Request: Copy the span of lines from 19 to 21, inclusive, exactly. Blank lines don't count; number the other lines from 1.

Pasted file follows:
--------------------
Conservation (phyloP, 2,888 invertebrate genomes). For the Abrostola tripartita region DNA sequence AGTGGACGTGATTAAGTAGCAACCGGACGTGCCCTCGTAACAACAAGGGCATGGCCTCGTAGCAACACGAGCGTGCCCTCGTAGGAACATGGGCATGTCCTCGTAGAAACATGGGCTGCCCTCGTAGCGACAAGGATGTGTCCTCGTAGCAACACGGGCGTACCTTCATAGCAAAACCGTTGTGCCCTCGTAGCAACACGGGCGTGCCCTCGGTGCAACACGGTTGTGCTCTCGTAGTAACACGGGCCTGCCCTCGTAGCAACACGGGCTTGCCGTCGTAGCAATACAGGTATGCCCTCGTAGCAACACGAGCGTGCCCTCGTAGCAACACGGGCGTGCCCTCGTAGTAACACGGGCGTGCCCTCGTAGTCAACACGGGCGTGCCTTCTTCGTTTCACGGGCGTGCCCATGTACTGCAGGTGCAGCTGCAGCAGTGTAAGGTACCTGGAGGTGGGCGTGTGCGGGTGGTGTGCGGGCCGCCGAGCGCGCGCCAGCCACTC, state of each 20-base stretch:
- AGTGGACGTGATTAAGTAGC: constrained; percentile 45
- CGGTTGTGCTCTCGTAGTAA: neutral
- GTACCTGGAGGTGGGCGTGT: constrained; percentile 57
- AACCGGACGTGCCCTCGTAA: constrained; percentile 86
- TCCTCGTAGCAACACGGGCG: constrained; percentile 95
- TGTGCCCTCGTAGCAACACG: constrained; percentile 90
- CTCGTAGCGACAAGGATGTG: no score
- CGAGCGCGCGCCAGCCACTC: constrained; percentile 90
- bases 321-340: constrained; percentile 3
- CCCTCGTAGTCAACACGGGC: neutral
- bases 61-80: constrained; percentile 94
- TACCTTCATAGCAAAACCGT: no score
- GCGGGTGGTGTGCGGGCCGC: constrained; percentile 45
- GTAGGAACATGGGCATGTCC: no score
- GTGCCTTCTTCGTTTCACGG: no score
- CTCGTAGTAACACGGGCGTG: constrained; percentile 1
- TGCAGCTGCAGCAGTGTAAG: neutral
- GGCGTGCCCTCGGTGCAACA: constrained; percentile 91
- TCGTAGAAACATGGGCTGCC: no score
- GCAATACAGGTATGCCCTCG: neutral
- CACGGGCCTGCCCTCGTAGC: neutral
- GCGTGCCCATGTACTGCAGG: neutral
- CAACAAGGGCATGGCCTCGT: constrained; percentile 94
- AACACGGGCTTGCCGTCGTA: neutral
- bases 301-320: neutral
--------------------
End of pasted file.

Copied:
- GGCGTGCCCTCGGTGCAACA: constrained; percentile 91
- TCGTAGAAACATGGGCTGCC: no score
- GCAATACAGGTATGCCCTCG: neutral